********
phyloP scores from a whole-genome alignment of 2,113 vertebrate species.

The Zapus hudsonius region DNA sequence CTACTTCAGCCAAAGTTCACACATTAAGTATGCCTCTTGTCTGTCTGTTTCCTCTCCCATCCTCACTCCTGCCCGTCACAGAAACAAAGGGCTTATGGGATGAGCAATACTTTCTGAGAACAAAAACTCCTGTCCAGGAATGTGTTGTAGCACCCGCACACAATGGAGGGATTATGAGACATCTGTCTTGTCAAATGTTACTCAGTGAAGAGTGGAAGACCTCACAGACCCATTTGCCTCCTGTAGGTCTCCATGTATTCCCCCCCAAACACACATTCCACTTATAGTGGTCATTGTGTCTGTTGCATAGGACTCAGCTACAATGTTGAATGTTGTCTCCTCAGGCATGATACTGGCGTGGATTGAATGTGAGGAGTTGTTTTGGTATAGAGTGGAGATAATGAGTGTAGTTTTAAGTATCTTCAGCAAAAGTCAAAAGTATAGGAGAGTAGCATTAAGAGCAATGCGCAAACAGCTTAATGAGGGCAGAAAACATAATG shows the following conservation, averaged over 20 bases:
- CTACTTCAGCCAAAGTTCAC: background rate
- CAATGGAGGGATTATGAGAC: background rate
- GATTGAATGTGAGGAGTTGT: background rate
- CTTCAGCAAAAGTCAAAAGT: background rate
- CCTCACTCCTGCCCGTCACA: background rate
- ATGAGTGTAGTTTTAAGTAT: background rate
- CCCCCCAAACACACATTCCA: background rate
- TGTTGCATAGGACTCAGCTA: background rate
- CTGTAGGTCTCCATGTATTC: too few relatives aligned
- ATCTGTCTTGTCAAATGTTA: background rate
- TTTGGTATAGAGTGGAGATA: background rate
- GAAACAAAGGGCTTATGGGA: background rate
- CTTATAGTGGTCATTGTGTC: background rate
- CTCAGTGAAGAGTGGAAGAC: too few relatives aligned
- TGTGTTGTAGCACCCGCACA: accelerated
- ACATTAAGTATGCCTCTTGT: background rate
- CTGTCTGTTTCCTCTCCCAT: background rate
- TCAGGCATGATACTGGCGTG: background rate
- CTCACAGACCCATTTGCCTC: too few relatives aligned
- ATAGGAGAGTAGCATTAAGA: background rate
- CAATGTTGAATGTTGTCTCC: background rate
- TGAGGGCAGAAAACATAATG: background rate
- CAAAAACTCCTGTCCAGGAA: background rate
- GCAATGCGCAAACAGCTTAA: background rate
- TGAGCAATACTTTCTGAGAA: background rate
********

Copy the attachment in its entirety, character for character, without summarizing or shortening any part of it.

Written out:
phyloP scores from a whole-genome alignment of 2,113 vertebrate species.

The Zapus hudsonius region DNA sequence CTACTTCAGCCAAAGTTCACACATTAAGTATGCCTCTTGTCTGTCTGTTTCCTCTCCCATCCTCACTCCTGCCCGTCACAGAAACAAAGGGCTTATGGGATGAGCAATACTTTCTGAGAACAAAAACTCCTGTCCAGGAATGTGTTGTAGCACCCGCACACAATGGAGGGATTATGAGACATCTGTCTTGTCAAATGTTACTCAGTGAAGAGTGGAAGACCTCACAGACCCATTTGCCTCCTGTAGGTCTCCATGTATTCCCCCCCAAACACACATTCCACTTATAGTGGTCATTGTGTCTGTTGCATAGGACTCAGCTACAATGTTGAATGTTGTCTCCTCAGGCATGATACTGGCGTGGATTGAATGTGAGGAGTTGTTTTGGTATAGAGTGGAGATAATGAGTGTAGTTTTAAGTATCTTCAGCAAAAGTCAAAAGTATAGGAGAGTAGCATTAAGAGCAATGCGCAAACAGCTTAATGAGGGCAGAAAACATAATG shows the following conservation, averaged over 20 bases:
- CTACTTCAGCCAAAGTTCAC: background rate
- CAATGGAGGGATTATGAGAC: background rate
- GATTGAATGTGAGGAGTTGT: background rate
- CTTCAGCAAAAGTCAAAAGT: background rate
- CCTCACTCCTGCCCGTCACA: background rate
- ATGAGTGTAGTTTTAAGTAT: background rate
- CCCCCCAAACACACATTCCA: background rate
- TGTTGCATAGGACTCAGCTA: background rate
- CTGTAGGTCTCCATGTATTC: too few relatives aligned
- ATCTGTCTTGTCAAATGTTA: background rate
- TTTGGTATAGAGTGGAGATA: background rate
- GAAACAAAGGGCTTATGGGA: background rate
- CTTATAGTGGTCATTGTGTC: background rate
- CTCAGTGAAGAGTGGAAGAC: too few relatives aligned
- TGTGTTGTAGCACCCGCACA: accelerated
- ACATTAAGTATGCCTCTTGT: background rate
- CTGTCTGTTTCCTCTCCCAT: background rate
- TCAGGCATGATACTGGCGTG: background rate
- CTCACAGACCCATTTGCCTC: too few relatives aligned
- ATAGGAGAGTAGCATTAAGA: background rate
- CAATGTTGAATGTTGTCTCC: background rate
- TGAGGGCAGAAAACATAATG: background rate
- CAAAAACTCCTGTCCAGGAA: background rate
- GCAATGCGCAAACAGCTTAA: background rate
- TGAGCAATACTTTCTGAGAA: background rate